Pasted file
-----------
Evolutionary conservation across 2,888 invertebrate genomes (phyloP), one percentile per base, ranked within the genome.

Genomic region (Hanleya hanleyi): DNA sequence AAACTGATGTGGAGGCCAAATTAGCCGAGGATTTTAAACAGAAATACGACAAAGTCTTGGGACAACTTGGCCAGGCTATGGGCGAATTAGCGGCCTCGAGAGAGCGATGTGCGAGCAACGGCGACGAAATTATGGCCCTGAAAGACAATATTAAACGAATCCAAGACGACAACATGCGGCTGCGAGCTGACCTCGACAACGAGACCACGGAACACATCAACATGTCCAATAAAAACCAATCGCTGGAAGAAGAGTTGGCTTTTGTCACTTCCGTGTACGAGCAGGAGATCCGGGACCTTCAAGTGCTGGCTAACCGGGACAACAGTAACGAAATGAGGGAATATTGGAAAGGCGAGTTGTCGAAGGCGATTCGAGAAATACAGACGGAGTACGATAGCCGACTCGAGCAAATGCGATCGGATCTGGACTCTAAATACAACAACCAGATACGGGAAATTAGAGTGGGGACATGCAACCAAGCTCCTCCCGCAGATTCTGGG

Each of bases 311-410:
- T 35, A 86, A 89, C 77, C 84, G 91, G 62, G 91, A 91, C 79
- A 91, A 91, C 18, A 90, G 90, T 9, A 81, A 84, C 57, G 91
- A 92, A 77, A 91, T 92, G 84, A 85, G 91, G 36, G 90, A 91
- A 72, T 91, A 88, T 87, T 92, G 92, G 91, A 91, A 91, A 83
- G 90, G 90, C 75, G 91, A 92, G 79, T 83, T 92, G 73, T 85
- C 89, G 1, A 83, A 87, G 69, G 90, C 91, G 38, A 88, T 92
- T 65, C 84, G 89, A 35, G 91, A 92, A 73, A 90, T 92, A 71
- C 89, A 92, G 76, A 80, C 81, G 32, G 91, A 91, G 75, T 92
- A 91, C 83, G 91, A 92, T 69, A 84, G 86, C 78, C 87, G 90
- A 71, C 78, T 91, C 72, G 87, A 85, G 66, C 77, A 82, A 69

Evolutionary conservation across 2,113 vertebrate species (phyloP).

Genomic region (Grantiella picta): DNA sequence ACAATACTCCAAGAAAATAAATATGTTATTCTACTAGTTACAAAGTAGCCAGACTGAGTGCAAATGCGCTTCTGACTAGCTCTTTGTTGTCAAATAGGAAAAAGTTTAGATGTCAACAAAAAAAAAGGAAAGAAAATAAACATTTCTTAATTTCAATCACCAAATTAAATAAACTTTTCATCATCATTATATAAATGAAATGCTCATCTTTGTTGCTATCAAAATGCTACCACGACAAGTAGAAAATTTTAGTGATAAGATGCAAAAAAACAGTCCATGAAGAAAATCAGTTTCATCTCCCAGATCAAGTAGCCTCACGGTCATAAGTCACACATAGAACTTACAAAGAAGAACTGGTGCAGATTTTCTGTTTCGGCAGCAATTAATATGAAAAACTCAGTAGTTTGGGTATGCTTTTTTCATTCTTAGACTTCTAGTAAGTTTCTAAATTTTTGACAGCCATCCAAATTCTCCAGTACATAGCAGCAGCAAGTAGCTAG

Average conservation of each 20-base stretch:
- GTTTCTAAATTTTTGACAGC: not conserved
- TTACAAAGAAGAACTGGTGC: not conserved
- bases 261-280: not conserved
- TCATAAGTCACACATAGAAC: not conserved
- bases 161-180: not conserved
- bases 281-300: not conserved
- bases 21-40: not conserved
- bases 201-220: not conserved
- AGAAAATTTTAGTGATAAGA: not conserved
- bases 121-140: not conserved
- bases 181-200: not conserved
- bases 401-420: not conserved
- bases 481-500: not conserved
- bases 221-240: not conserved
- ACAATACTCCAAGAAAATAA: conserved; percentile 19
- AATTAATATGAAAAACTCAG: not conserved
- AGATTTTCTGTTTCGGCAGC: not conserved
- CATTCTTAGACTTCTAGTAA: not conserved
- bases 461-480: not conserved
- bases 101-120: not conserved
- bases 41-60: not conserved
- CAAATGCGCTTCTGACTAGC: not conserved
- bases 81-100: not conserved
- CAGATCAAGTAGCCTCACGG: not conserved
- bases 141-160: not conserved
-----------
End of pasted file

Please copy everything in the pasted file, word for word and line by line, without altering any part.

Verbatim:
Evolutionary conservation across 2,888 invertebrate genomes (phyloP), one percentile per base, ranked within the genome.

Genomic region (Hanleya hanleyi): DNA sequence AAACTGATGTGGAGGCCAAATTAGCCGAGGATTTTAAACAGAAATACGACAAAGTCTTGGGACAACTTGGCCAGGCTATGGGCGAATTAGCGGCCTCGAGAGAGCGATGTGCGAGCAACGGCGACGAAATTATGGCCCTGAAAGACAATATTAAACGAATCCAAGACGACAACATGCGGCTGCGAGCTGACCTCGACAACGAGACCACGGAACACATCAACATGTCCAATAAAAACCAATCGCTGGAAGAAGAGTTGGCTTTTGTCACTTCCGTGTACGAGCAGGAGATCCGGGACCTTCAAGTGCTGGCTAACCGGGACAACAGTAACGAAATGAGGGAATATTGGAAAGGCGAGTTGTCGAAGGCGATTCGAGAAATACAGACGGAGTACGATAGCCGACTCGAGCAAATGCGATCGGATCTGGACTCTAAATACAACAACCAGATACGGGAAATTAGAGTGGGGACATGCAACCAAGCTCCTCCCGCAGATTCTGGG

Each of bases 311-410:
- T 35, A 86, A 89, C 77, C 84, G 91, G 62, G 91, A 91, C 79
- A 91, A 91, C 18, A 90, G 90, T 9, A 81, A 84, C 57, G 91
- A 92, A 77, A 91, T 92, G 84, A 85, G 91, G 36, G 90, A 91
- A 72, T 91, A 88, T 87, T 92, G 92, G 91, A 91, A 91, A 83
- G 90, G 90, C 75, G 91, A 92, G 79, T 83, T 92, G 73, T 85
- C 89, G 1, A 83, A 87, G 69, G 90, C 91, G 38, A 88, T 92
- T 65, C 84, G 89, A 35, G 91, A 92, A 73, A 90, T 92, A 71
- C 89, A 92, G 76, A 80, C 81, G 32, G 91, A 91, G 75, T 92
- A 91, C 83, G 91, A 92, T 69, A 84, G 86, C 78, C 87, G 90
- A 71, C 78, T 91, C 72, G 87, A 85, G 66, C 77, A 82, A 69

Evolutionary conservation across 2,113 vertebrate species (phyloP).

Genomic region (Grantiella picta): DNA sequence ACAATACTCCAAGAAAATAAATATGTTATTCTACTAGTTACAAAGTAGCCAGACTGAGTGCAAATGCGCTTCTGACTAGCTCTTTGTTGTCAAATAGGAAAAAGTTTAGATGTCAACAAAAAAAAAGGAAAGAAAATAAACATTTCTTAATTTCAATCACCAAATTAAATAAACTTTTCATCATCATTATATAAATGAAATGCTCATCTTTGTTGCTATCAAAATGCTACCACGACAAGTAGAAAATTTTAGTGATAAGATGCAAAAAAACAGTCCATGAAGAAAATCAGTTTCATCTCCCAGATCAAGTAGCCTCACGGTCATAAGTCACACATAGAACTTACAAAGAAGAACTGGTGCAGATTTTCTGTTTCGGCAGCAATTAATATGAAAAACTCAGTAGTTTGGGTATGCTTTTTTCATTCTTAGACTTCTAGTAAGTTTCTAAATTTTTGACAGCCATCCAAATTCTCCAGTACATAGCAGCAGCAAGTAGCTAG

Average conservation of each 20-base stretch:
- GTTTCTAAATTTTTGACAGC: not conserved
- TTACAAAGAAGAACTGGTGC: not conserved
- bases 261-280: not conserved
- TCATAAGTCACACATAGAAC: not conserved
- bases 161-180: not conserved
- bases 281-300: not conserved
- bases 21-40: not conserved
- bases 201-220: not conserved
- AGAAAATTTTAGTGATAAGA: not conserved
- bases 121-140: not conserved
- bases 181-200: not conserved
- bases 401-420: not conserved
- bases 481-500: not conserved
- bases 221-240: not conserved
- ACAATACTCCAAGAAAATAA: conserved; percentile 19
- AATTAATATGAAAAACTCAG: not conserved
- AGATTTTCTGTTTCGGCAGC: not conserved
- CATTCTTAGACTTCTAGTAA: not conserved
- bases 461-480: not conserved
- bases 101-120: not conserved
- bases 41-60: not conserved
- CAAATGCGCTTCTGACTAGC: not conserved
- bases 81-100: not conserved
- CAGATCAAGTAGCCTCACGG: not conserved
- bases 141-160: not conserved